But with bitcoin and others gaining in popularity as payment systems go mobile and investors pour in money, central banks are beginning to delve into them and their underlying blockchain technology, which promises to speed up clearing and settlements. At the Bank of England, Mark Carney has cited cryptocurrencies as part of a potential “revolution” in finance. To better understand the system, the Dutch central bank has created its own cryptocurrency, albeit for internal use only. U.S. officials are exploring the matter too, though in March Federal Reserve Governor Jerome Powell said there were “significant policy issues” that needed further study, including vulnerability to cyber-attack, privacy and counterfeiting.
According to the BIS, one option for central banks might be a currency available to the public, with only the central bank able to issue units that would be directly convertible with cash and reserves. There might be a greater risk of bank runs, however, and commercial lenders might face a shortage of deposits. Another question to be resolved would be the question of privacy.
“It’s going to be like the dot-com bust, but on a much more epic scale.”
Jackson Palmer no longer thinks it’s funny to imitate Doge, the internet meme about a Shiba Inu dog whose awe-struck expressions and garbled syntax (e.g. “Wow. So pizza. Much delicious.”) made him a viral sensation several years ago. But if he did, he might channel Doge to offer a few cautionary words for investors who are falling for cryptocurrency start-ups, Silicon Valley’s latest moneymaking craze: Very bubble. Much scam. So avoid. Mr. Palmer, the creator of Dogecoin, was an early fan of cryptocurrency, a form of encrypted digital money that is traded from person to person. He saw investors talking about Bitcoin, the oldest and best-known cryptocurrency, and wanted to find a way to poke fun at the hype surrounding the emerging technology. So in 2013, he built his own cryptocurrency, a satirical mash-up that combined Bitcoin with the Doge meme he’d seen on social media.
Mr. Palmer hoped to use Dogecoin to show the absurdity of wagering huge sums of money on unstable ventures. But investors didn’t get the joke and bought Dogecoin anyway, bringing its market value as high as $400 million. Along the way, the currency became a magnet for greed and attracted a group of scammers and hackers who defrauded investors, hyped fake products, and left many of the currency’s original backers empty-handed. Today, Mr. Palmer, 30, is one of the loudest voices warning that a similar fate might soon befall the entire cryptocurrency industry. “What’s happening to crypto now is what happened to Dogecoin,” Mr. Palmer told me in a recent interview. “I’m worried that this time, it’s on a much grander scale.”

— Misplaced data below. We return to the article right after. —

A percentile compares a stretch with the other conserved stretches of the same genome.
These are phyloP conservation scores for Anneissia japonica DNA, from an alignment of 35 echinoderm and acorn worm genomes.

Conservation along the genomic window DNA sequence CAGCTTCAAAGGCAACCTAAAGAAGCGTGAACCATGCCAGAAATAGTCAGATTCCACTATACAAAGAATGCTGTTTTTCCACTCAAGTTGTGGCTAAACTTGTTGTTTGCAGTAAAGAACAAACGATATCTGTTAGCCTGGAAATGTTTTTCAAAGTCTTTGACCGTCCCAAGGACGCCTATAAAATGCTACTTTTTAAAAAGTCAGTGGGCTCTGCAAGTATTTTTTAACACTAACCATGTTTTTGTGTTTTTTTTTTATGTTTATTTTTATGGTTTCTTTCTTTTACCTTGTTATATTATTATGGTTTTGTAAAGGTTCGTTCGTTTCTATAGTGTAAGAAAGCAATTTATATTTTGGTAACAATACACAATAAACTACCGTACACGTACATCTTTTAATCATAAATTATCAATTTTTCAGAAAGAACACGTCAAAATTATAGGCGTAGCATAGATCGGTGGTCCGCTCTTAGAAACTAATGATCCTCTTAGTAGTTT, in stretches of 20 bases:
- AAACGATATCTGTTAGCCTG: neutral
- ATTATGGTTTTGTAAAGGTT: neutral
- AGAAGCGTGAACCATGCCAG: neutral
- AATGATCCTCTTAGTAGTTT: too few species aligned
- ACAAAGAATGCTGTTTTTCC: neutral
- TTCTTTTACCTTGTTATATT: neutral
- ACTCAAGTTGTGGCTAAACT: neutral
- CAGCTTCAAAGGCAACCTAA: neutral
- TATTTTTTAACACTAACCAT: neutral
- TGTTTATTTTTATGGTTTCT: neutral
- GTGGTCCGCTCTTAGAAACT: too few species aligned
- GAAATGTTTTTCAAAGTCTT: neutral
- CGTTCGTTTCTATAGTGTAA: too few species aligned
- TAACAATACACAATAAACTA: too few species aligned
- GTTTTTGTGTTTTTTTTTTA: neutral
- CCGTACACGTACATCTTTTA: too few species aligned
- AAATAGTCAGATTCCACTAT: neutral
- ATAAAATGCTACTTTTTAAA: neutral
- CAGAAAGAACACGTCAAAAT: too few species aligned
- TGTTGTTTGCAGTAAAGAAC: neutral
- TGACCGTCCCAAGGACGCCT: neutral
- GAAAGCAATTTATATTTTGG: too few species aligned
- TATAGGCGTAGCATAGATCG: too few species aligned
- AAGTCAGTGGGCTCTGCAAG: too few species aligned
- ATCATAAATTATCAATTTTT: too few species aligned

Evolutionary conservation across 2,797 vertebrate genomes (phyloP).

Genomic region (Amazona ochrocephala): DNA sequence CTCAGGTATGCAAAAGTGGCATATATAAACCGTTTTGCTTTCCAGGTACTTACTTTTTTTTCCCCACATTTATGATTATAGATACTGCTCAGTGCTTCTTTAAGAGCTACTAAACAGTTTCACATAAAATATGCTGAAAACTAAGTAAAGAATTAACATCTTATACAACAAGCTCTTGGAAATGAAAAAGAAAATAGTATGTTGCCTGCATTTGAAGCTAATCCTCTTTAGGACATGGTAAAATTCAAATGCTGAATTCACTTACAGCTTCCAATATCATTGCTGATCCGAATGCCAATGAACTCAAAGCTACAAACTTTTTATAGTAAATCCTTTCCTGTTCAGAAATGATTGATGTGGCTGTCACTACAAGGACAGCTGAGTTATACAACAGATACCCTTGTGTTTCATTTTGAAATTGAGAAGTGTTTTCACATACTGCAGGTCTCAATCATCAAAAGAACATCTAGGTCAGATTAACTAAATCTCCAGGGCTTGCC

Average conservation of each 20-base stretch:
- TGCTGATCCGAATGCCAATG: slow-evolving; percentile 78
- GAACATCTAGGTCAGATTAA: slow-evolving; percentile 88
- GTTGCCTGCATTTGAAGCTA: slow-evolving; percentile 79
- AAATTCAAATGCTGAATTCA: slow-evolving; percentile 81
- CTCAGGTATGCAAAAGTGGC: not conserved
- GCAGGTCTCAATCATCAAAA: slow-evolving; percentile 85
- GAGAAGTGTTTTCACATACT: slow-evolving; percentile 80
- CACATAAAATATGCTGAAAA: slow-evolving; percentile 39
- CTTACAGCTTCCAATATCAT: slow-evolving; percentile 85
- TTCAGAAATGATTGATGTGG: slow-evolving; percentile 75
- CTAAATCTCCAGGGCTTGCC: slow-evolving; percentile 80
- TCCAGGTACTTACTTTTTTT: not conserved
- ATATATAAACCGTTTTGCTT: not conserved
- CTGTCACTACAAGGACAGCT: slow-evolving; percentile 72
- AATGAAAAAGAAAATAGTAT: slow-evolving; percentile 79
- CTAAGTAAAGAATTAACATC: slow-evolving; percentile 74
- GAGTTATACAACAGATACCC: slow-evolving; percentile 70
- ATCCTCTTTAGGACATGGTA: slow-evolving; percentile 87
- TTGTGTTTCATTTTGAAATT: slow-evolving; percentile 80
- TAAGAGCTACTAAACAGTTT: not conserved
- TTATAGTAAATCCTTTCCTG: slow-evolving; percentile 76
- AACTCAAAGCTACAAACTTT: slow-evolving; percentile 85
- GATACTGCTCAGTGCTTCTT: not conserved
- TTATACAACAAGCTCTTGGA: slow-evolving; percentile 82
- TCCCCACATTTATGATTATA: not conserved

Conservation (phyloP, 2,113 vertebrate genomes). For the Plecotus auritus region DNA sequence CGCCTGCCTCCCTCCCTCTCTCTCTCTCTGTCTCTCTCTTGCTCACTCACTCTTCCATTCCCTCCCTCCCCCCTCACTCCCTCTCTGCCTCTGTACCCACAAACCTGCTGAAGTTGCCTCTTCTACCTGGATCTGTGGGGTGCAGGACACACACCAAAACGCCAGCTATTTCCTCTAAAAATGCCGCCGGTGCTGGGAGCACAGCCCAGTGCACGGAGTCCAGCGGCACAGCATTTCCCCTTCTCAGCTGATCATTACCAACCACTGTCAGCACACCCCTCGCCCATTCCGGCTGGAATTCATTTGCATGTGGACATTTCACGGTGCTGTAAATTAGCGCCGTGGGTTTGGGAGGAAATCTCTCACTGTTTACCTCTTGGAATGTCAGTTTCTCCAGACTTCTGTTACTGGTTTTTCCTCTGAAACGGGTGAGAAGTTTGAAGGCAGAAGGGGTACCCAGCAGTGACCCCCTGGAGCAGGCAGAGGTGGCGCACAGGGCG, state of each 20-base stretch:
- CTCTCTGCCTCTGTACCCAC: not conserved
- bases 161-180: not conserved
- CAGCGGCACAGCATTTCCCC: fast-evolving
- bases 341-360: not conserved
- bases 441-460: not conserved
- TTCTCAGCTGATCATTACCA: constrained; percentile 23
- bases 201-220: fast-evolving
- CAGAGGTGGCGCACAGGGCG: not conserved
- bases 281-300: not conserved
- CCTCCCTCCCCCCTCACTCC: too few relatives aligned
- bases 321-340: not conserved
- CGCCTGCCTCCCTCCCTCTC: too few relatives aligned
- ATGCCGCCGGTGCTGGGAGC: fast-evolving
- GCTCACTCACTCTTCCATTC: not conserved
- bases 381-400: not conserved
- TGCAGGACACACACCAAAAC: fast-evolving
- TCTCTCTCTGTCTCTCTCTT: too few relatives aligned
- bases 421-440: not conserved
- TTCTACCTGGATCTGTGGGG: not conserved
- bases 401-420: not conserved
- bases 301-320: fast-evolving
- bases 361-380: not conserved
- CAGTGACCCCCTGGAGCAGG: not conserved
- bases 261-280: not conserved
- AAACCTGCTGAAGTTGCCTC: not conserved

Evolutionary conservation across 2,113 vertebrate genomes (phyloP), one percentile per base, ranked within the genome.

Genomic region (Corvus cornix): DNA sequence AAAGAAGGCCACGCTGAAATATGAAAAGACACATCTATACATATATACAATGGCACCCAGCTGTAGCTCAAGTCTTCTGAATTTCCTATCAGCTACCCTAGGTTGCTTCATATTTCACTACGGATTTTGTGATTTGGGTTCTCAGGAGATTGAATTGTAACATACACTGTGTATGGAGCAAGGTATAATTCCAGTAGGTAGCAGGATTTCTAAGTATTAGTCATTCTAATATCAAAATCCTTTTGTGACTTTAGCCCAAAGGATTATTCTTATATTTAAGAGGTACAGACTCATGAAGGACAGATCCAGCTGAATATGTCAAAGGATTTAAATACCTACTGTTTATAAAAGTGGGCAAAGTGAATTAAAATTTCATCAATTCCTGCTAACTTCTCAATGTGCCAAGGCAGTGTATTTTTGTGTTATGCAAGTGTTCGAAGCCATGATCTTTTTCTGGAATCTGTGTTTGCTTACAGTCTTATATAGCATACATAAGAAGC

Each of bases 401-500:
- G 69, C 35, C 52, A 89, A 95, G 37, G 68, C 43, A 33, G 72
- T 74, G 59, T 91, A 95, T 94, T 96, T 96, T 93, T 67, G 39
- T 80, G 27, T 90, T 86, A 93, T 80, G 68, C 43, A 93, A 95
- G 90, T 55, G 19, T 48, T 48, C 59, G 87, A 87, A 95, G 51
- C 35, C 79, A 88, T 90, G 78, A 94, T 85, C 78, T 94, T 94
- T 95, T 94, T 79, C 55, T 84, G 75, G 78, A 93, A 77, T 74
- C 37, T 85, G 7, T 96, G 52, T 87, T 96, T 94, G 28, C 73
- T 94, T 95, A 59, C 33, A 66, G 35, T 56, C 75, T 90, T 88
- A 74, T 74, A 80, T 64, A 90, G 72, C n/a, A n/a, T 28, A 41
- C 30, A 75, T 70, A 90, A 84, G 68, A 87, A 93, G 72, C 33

[..] Mr. Palmer, a laid-back Australian who works as a product manager in the Bay Area and describes himself as “socialist leaning,” was disturbed by the commercialization of his joke currency. He had never collected Dogecoin for himself, and had resisted efforts to cash in on the currency’s success, even turning down a $500,000 investment offer from an Australian venture capital firm. [..] Mr. Palmer worries that the coming reckoning in the cryptocurrency market — and it is coming, he says confidently — will deter people from using the technology for more legitimate projects. “The bigger this bubble goes, the bigger negative connotation it’s going to have,” he said. “It’s going to be like the dot-com bust, but on a much more epic scale.”
Peters is the CIO at One River Asset Management. “Once private markets perfect cryptocurrency technology, governments will commandeer it, killing today’s pioneers. Then with every cryptodollar, yen, euro and renminbi registered on their servers, they’ll have complete dominion over money, laundering, taxation.”
“Any other thoughts on the matter?” he asked. We’d spent quite some time discussing Bitcoin, Ethereum, and copycat cryptocurrencies popping up faster than North Korean nukes. I mostly listened, he knew far more about the subject; blockchain, distributed ledgers, mining, halving, hash rates. Unlike the S&P 500 realized volatility’s collapse to 8%, these new creations are realizing at 90%. Which makes them attractive to day-traders, adrenaline junkies, who launched 100 crypto hedge funds just last month. It’s the millennial’s wild west. Like all generations, they’ve discovered a new frontier, with few rules, seedy saloons, gunfights, corpses. As our earthly unknowns disappear, we find new ones in the ether. Which is where money belongs; it’s not real, it’s an abstraction, an age-old illusion.